With its 100 bars, drunkards and sex workers, Kololo is now ‘normal’

Thursday March 14 2019

Kololo hill illustration

The abrupt change of lifestyle has been a traumatic culture shock to the ''normal'' Kololo residents who cannot have a decent night's sleep as music blares all night long from the 100 bars. ILLUSTRATION | JOHN NYAGAH | NMG 

JOACHIM BUWEMBO
By JOACHIM BUWEMBO
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The name Kololo connotes a very quiet, lonely place, so named from the cry of a vanquished king a century and a quarter ago.

The British empire builders using Sudanese mercenaries, superior weaponry and local traitors had defeated the Ugandan national armies and deported their great kings Kabalega of Bunyoro and Mwanga of Buganda to islands in the Indian Ocean.

The British felt it was safe enough to exile their Acholi colleague internally across the Nile in Kampala, 320km away from his kingdom. “An atye kany kololo,” Chief Awich cried out, meaning “I am here alone!”

Indeed he was.

The new British rulers settled on Nakasero hill next to the lonely Kololo, developed Makerere Hill for education and left Mengo Hill for the subjugated Buganda kingdom. Religions were left with Rubaga and Nsambya for Catholics, Namirembe for the Anglicans and Kibuli for Muslims.

The original seven hills of Kampala accounted for, lonely Kololo remained almost unpopulated, later it attracted diplomatic residences and some extremely wealthy settlers. Native African workers settled in the valleys that are separated by the hills and in between were the Indians traders and professionals.

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The settlement pattern of Kampala remained thus, even after the 1972 total expulsion of Indians, their places simply being taken over by the new African traders as gradual takeover of European homes by the new African elite that had started at Independence in 1962 continued.

And though the city’s population of 300,000 in 1972 has since grown tenfold to three million, Kololo had remained a quiet, spacious hill which even now, is not served by public transport. Besides the diplomatic missions, the hill also hosted telecommunication, radio and TV masts.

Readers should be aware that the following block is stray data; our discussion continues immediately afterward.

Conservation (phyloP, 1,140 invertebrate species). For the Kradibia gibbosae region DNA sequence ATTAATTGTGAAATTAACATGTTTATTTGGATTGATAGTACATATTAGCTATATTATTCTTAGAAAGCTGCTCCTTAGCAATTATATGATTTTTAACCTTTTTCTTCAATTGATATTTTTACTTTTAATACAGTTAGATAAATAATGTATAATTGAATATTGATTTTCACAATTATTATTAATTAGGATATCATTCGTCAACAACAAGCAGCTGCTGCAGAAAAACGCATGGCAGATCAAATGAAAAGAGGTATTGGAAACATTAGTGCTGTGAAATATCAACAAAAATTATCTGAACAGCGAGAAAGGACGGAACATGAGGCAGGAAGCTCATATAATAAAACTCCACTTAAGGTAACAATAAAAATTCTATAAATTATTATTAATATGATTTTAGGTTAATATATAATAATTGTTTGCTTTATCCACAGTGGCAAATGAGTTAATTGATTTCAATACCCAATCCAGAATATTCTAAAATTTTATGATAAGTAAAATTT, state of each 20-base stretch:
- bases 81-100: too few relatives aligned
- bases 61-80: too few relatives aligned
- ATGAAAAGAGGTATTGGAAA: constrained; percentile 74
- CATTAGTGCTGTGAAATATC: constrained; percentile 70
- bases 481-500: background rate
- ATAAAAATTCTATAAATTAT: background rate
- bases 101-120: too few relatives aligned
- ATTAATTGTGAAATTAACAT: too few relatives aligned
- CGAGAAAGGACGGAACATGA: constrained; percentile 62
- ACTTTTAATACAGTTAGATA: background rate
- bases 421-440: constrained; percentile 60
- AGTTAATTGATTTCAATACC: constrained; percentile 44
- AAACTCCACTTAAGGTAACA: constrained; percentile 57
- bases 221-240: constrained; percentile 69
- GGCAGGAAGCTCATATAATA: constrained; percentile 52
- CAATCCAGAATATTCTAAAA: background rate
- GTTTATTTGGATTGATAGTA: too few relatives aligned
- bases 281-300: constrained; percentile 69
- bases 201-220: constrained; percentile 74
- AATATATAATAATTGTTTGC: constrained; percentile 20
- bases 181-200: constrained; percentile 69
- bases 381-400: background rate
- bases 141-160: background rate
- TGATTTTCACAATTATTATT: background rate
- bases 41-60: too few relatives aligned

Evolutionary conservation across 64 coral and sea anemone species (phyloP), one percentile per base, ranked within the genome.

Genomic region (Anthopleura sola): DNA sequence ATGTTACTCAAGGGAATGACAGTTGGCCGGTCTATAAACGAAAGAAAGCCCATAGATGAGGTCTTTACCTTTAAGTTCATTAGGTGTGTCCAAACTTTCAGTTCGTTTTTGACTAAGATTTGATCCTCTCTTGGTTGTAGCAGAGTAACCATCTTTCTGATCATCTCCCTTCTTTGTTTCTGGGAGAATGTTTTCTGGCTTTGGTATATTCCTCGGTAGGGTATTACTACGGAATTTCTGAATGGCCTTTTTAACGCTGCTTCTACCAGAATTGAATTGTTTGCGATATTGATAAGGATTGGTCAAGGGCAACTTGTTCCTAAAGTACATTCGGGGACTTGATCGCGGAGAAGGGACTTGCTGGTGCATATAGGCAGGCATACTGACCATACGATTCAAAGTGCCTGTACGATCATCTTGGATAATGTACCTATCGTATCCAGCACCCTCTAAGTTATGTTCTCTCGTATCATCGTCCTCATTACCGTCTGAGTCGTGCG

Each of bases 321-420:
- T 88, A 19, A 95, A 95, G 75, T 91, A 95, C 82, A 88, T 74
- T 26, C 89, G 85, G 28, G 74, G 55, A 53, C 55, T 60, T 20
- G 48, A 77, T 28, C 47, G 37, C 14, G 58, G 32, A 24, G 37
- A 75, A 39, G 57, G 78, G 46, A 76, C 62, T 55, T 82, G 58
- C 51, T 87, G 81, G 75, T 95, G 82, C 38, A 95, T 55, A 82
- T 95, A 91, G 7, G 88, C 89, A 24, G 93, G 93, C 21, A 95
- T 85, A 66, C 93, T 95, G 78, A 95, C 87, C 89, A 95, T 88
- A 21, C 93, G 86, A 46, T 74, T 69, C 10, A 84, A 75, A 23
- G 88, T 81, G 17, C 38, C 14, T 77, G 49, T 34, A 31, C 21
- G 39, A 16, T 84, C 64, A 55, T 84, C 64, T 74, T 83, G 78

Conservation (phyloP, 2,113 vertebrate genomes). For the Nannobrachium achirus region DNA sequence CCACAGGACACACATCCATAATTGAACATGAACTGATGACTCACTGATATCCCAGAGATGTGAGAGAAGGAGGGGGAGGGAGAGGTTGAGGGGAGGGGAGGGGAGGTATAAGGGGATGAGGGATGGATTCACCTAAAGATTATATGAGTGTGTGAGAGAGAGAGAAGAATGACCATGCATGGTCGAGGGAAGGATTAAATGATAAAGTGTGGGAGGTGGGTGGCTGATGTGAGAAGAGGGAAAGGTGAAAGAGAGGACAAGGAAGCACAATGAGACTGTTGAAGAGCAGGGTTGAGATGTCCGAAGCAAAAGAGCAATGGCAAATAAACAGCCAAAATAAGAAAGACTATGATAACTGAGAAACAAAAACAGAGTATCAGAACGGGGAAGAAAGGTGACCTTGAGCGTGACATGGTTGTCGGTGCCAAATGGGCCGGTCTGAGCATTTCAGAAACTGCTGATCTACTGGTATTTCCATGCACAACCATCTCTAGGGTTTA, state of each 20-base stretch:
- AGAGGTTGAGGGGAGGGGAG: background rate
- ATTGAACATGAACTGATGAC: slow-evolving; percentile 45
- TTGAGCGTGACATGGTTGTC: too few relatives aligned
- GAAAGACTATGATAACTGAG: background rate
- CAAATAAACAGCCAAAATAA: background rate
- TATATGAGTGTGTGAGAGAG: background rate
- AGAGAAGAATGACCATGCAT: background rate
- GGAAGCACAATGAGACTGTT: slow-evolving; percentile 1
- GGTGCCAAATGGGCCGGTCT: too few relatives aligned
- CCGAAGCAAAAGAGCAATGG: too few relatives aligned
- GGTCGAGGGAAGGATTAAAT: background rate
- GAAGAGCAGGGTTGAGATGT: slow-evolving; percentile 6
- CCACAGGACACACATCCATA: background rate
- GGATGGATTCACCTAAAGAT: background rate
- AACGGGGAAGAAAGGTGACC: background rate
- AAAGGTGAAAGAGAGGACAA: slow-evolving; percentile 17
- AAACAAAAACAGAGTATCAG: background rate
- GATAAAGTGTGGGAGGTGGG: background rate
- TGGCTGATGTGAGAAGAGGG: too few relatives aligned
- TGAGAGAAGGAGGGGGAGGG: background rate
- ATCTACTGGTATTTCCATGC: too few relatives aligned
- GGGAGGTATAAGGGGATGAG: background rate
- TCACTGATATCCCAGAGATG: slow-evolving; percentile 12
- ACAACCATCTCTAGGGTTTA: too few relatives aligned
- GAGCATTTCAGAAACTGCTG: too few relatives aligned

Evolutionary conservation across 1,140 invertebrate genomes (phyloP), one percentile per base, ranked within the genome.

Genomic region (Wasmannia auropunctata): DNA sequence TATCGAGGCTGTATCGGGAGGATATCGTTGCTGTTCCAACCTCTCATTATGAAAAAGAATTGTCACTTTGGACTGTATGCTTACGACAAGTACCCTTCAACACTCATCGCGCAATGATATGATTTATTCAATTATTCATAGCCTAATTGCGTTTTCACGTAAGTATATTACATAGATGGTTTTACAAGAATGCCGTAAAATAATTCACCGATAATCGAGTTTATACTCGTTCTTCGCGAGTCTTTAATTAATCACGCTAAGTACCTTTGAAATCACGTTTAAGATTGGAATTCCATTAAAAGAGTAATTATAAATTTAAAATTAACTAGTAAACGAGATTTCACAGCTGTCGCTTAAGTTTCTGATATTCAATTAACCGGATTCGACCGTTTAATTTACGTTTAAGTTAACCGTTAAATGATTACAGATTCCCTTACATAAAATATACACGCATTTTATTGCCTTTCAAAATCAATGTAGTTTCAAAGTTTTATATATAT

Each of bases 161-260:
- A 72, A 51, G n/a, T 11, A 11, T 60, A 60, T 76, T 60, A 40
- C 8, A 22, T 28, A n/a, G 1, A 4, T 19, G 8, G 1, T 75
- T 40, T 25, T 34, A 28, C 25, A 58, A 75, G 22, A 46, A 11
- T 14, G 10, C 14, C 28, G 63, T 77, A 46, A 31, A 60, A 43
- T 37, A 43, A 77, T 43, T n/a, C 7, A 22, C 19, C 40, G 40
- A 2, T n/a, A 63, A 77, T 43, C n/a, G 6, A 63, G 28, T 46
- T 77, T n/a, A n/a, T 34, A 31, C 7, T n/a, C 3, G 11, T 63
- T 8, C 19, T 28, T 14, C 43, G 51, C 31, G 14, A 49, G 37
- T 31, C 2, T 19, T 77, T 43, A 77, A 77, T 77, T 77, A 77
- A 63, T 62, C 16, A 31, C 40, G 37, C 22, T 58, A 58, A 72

But as nature cannot tolerate a vacuum, growing populations and economies also don’t allow a big part of the city to remain ''empty.''

First came a lone classy Indian restaurant and the diplomats did not mind it. Then a cozy little colonial style hotel and the wealthy residents on the lonely hill also welcomed that. Foreign non-governmental organisations followed.

Then some corrupt officials started selling off institutional plots on Kololo Hill and the new owners started constructing apartment blocks. By the time ''normal'' residents of Kololo thought of complaining, the hill had started attracting bars and nightclubs and with these, all the unwashed of Kampala had been welcomed onto the quiet hill.

National media recently reported that there are about 100 bars on Kololo hill, with only 30 of these licensed. The arrival of everyone to Kololo wouldn’t be a problem, after all it is the Independence Hill where the instruments of statehood were handed over by the British to the locals on October 9, 1962.

But the abrupt change of lifestyle has been a traumatic culture shock to the ''normal'' Kololo residents who cannot have a decent night's sleep as music blares all night long from the 100 bars.

Uncontrolled parking of bar goers borders on the hilarious as some residents have been blocked from driving out of their compounds in the morning because the drivers of the said vehicles are still holed up in the bars, and no one knows who they are or where to find them.

Children going to school in the morning see strange sights of drunkards arguing with semi-nude sex workers who are winding up their business day.

Though geographically still at high altitude, Kololo has been brought down to everybody’s level. As the poor in the valleys complain over noisy overnight prayers in makeshift night-long churches, the rich on the hill are suffering from unregulated bar noise. Prayer and sin are the great equalisers.

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